If it feels like forever to you since OQO's Model 02 hit the market, your instincts are pretty darn good. But if you were overly optimistic that the Atom-powered prototype it showed off back in August (pictured) would eventually become a reality, you -- sir or madam -- take today's golden crown. In a recent Digital Experience! email blasted out to media members worldwide (full blurb is after the break), we're very clearly told that OQO will be on hand to demonstrate its new Model 2+. Said UMPC will pack a 1.86GHz Intel Atom CPU, a touchscreen OLED display, 2GB of RAM and global 3G connectivity. OQO even goes so far as to say that it will offer performance "up to twice as fast as its predecessor." Did our heart just skip a beat over a UMPC? Why, yes it did!
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PlayStation 3 used to hack SSL

Between the juvenile delinquent hordes of PlayStation Home and some lackluster holiday figures, the PlayStation has been sort of a bummer lately, for reasons that have nothing to do with its raison d'etre -- gaming. That doesn't mean that the machine is anything less than a powerhouse -- as was made clear today when a group of hackers announced that they'd beaten SSL, using a cluster of 200 PS3s. By exploiting a flaw in the MD5 cryptographic algorithm (used in certain digital signatures and certificates), the group managed to create a rogue Certification Authority (CA) which allows them to create their own SSL certificates -- meaning those authenticated web sites you're visiting could be counterfeit, and you'd have no way of knowing. Sure, this is all pretty obscure stuff, and the kids who managed the hack said it would take others at least six months to replicate the procedure, but eventually vendors are going to have to upgrade all their CAs to use a more robust algorithm. It is assumed that the Wii could perform the operation just as well, if the hackers had enough room to spread out all their Balance Boards. Read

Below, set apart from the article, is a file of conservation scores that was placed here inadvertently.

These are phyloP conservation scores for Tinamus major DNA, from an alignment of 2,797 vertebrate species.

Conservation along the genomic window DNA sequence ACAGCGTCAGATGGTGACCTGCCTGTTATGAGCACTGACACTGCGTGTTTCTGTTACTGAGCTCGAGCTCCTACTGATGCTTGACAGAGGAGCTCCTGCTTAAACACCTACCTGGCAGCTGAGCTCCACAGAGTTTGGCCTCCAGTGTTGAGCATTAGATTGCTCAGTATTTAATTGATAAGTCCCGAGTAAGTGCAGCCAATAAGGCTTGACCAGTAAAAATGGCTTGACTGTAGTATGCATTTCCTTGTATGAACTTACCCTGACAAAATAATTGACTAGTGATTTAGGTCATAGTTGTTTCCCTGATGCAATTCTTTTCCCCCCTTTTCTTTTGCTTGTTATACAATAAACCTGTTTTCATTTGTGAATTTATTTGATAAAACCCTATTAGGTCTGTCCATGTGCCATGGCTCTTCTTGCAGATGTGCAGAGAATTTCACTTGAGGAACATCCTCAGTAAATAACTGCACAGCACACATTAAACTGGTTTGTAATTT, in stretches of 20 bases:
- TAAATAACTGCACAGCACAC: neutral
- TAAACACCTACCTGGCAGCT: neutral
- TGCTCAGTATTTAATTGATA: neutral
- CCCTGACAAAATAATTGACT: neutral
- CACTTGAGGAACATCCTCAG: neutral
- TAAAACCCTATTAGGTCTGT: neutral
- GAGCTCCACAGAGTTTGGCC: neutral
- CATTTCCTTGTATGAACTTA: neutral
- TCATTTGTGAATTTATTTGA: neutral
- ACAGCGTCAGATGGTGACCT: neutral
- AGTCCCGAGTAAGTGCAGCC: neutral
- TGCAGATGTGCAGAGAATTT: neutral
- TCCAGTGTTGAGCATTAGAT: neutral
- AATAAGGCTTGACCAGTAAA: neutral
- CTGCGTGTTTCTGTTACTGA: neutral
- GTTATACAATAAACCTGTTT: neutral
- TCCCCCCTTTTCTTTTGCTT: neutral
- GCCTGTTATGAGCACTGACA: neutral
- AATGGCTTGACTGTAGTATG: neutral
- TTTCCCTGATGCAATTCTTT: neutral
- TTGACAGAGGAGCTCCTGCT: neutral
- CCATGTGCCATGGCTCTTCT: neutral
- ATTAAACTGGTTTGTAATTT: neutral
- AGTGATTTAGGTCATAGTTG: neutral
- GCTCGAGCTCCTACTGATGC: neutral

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HP Firebird gaming towers with VoodooDNA to start at $1,799

It'd be a gross understatement to say that we weren't remarkably excited about the HP Firebird 803 when we caught wind of it last week, but now you can safely say that our emotions have settled down after hearing the price. Granted, the $1,799 starting figure for the Firebird 802 isn't totally unexpected -- after all, the Blackbird 002 went for upwards of three large -- but we still see the sticker as a touch high given the weaker innards and the lack of upgrade options. Those of you who vehemently disagree can certainly hand over your wallet starting on January 9th, or you can wait for the boxes to hit unnamed retail outlets in February. Read
New to Josh's Blog? Make sure you follow my RSS feed so you don't miss anymore great stuff! Fails, Twitter To Fix Private Messages

Say goodbye to the fun of reading private Twitter messages sent improperly and gathered on DMFail. Sometime today, Twitter says in an email, they’ll change the way private messages are sent so that you can use either [D + username + message] OR [DM + username + message].